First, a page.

Penang War Museum

The location of Penang War Museum is enough to set goose pimples running amok. It sits on Bukit Hantu, which means ‘Ghost Hill’ because local folklore is apparently rife with ghostly sightings and encounters in the vicinity. It could also be the result of active imagination due to the fort’s dark past as a purported Jap torture camp during World War II that the hill got its name.

Getting There

If you are going to the museum from Georgetown, you can take Rapid Penang bus numbers U302, U305 and U307 from the bus terminal located next to KOMTAR, the tallest building in Penang. The journey will take about 1.5 hours and the bus doesn’t stop right outside the museum. They stop at a bus-stop at the foot of a hill so get the bus driver to tell you when to alight. After getting off, look out for signs that point to a winding path that leads up a hill to the museum. It’s quite a long walk uphill so wear comfortable shoes. Penang War Museum isn’t exactly easy to get to.

Penang War Museum in Bukit Batu Maung was a fort built by the British in the 1930s. In 1941 it gained fame when it became the site where the battle for Penang against the invading Japanese army was lost. These days it is a museum open to the public and is billed as Southeast Asia’s largest war museum. Situated on the road to Teluk Kumbar on Penang’s southern coast, the fort was initially supposed to be a preserved citadel constructed as part of a plan to protect the island from foreign invasion. It is also known as Muzium Perang Pulau Pinang.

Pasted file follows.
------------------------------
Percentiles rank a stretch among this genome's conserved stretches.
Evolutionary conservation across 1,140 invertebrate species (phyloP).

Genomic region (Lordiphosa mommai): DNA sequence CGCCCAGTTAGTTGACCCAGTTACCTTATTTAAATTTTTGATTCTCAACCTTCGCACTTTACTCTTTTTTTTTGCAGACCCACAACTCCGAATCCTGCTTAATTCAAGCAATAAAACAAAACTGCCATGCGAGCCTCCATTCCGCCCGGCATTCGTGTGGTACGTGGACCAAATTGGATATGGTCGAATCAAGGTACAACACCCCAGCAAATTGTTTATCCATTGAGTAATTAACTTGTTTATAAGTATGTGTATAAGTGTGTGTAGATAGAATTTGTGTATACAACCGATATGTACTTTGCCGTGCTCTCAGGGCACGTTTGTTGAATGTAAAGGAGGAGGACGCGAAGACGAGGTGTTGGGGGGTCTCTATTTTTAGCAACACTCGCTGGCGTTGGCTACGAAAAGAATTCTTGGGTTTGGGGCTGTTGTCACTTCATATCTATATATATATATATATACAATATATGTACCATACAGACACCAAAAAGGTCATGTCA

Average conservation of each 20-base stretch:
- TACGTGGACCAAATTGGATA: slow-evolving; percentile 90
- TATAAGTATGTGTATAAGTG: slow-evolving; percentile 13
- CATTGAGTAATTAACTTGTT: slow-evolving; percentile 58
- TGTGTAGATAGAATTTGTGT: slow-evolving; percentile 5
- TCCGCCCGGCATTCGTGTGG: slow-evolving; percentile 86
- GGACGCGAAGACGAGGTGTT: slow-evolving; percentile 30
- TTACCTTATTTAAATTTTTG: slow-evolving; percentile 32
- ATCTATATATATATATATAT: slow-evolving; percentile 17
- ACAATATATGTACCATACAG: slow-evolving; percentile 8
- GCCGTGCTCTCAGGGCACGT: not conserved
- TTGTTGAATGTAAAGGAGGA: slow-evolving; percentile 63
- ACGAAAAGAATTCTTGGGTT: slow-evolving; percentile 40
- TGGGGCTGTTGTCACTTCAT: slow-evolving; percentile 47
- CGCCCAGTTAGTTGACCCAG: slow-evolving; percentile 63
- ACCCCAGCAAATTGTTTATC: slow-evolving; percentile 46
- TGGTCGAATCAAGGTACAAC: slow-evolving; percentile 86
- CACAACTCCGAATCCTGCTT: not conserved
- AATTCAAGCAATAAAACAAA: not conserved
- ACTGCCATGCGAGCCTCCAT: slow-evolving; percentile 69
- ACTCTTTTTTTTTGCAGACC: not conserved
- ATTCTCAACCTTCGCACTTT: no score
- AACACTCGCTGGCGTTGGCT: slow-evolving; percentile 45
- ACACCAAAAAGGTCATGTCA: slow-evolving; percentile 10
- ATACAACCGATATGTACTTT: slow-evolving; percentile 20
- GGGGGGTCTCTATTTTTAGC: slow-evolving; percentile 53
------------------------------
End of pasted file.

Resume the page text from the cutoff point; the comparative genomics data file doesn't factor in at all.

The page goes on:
Since the museum opened its gates as a dark tourism attraction, countless others have made similar claims. In 2013 a National Geographic documentary was filmed in the museum grounds, and it called the Penang War Museum one of the 10 most haunted places in Asia. To say the place had a reputation would be an understatement.

The former British bastion was manned by British, Sikh and Malay soldiers after its completion. It fell during WWII when the Japanese launched an attack against the fort from inland, rather than from the sea, as was expected by the British.

From that day onwards (17 December 1941) the Japanese commandeered the stronghold and the army base became chequered with a dark past. It was used as a prison base for acts of torture and other cruelties; as a result of these war atrocities, the garrison was dubbed ‘Bukit Hantu’ (Ghost Hill) by locals due to the hundreds of people who were brought here and beheaded.

The Penang War Museum was restored as a memorial to its dark days and opened to the public in 2002. Interesting fact: the 20-acre museum houses historical artefacts such as cannons and even features underground military tunnels and ammunition bunkers which are located nine metres underground. Some of these tunnels lead all the way to the sea as they once served as access routes to get to submarines. Navigating through these passageways sometimes forces one to walk or even crawl through very narrow, confined spaces.

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